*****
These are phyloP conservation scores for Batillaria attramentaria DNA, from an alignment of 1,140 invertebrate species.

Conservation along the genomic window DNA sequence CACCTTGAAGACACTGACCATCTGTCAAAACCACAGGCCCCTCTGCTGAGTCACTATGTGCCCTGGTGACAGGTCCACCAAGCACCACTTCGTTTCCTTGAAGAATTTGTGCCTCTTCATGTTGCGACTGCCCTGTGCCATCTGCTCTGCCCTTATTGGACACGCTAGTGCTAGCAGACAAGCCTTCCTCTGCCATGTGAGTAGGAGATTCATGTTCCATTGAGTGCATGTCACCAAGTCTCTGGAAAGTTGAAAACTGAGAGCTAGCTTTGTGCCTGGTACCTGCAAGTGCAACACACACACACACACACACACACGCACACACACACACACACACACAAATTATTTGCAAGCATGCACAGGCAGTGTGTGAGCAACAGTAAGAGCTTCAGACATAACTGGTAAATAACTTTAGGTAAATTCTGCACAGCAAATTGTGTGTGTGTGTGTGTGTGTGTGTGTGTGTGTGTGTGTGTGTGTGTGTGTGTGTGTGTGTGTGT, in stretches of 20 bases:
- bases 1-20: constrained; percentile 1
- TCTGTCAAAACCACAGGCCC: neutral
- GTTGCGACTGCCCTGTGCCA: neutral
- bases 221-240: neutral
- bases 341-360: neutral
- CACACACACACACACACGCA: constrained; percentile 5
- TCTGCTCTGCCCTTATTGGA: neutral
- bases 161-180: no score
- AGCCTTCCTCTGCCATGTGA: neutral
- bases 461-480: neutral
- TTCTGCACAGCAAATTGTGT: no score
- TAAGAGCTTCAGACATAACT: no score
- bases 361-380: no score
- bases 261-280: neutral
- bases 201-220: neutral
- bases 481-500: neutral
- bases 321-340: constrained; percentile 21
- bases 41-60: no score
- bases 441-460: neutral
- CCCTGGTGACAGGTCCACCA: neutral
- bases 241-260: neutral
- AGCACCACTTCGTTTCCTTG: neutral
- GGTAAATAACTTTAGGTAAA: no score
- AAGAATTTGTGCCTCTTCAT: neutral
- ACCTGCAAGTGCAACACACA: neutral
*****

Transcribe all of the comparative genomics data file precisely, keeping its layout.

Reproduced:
These are phyloP conservation scores for Batillaria attramentaria DNA, from an alignment of 1,140 invertebrate species.

Conservation along the genomic window DNA sequence CACCTTGAAGACACTGACCATCTGTCAAAACCACAGGCCCCTCTGCTGAGTCACTATGTGCCCTGGTGACAGGTCCACCAAGCACCACTTCGTTTCCTTGAAGAATTTGTGCCTCTTCATGTTGCGACTGCCCTGTGCCATCTGCTCTGCCCTTATTGGACACGCTAGTGCTAGCAGACAAGCCTTCCTCTGCCATGTGAGTAGGAGATTCATGTTCCATTGAGTGCATGTCACCAAGTCTCTGGAAAGTTGAAAACTGAGAGCTAGCTTTGTGCCTGGTACCTGCAAGTGCAACACACACACACACACACACACACGCACACACACACACACACACACAAATTATTTGCAAGCATGCACAGGCAGTGTGTGAGCAACAGTAAGAGCTTCAGACATAACTGGTAAATAACTTTAGGTAAATTCTGCACAGCAAATTGTGTGTGTGTGTGTGTGTGTGTGTGTGTGTGTGTGTGTGTGTGTGTGTGTGTGTGTGTGTGTGT, in stretches of 20 bases:
- bases 1-20: constrained; percentile 1
- TCTGTCAAAACCACAGGCCC: neutral
- GTTGCGACTGCCCTGTGCCA: neutral
- bases 221-240: neutral
- bases 341-360: neutral
- CACACACACACACACACGCA: constrained; percentile 5
- TCTGCTCTGCCCTTATTGGA: neutral
- bases 161-180: no score
- AGCCTTCCTCTGCCATGTGA: neutral
- bases 461-480: neutral
- TTCTGCACAGCAAATTGTGT: no score
- TAAGAGCTTCAGACATAACT: no score
- bases 361-380: no score
- bases 261-280: neutral
- bases 201-220: neutral
- bases 481-500: neutral
- bases 321-340: constrained; percentile 21
- bases 41-60: no score
- bases 441-460: neutral
- CCCTGGTGACAGGTCCACCA: neutral
- bases 241-260: neutral
- AGCACCACTTCGTTTCCTTG: neutral
- GGTAAATAACTTTAGGTAAA: no score
- AAGAATTTGTGCCTCTTCAT: neutral
- ACCTGCAAGTGCAACACACA: neutral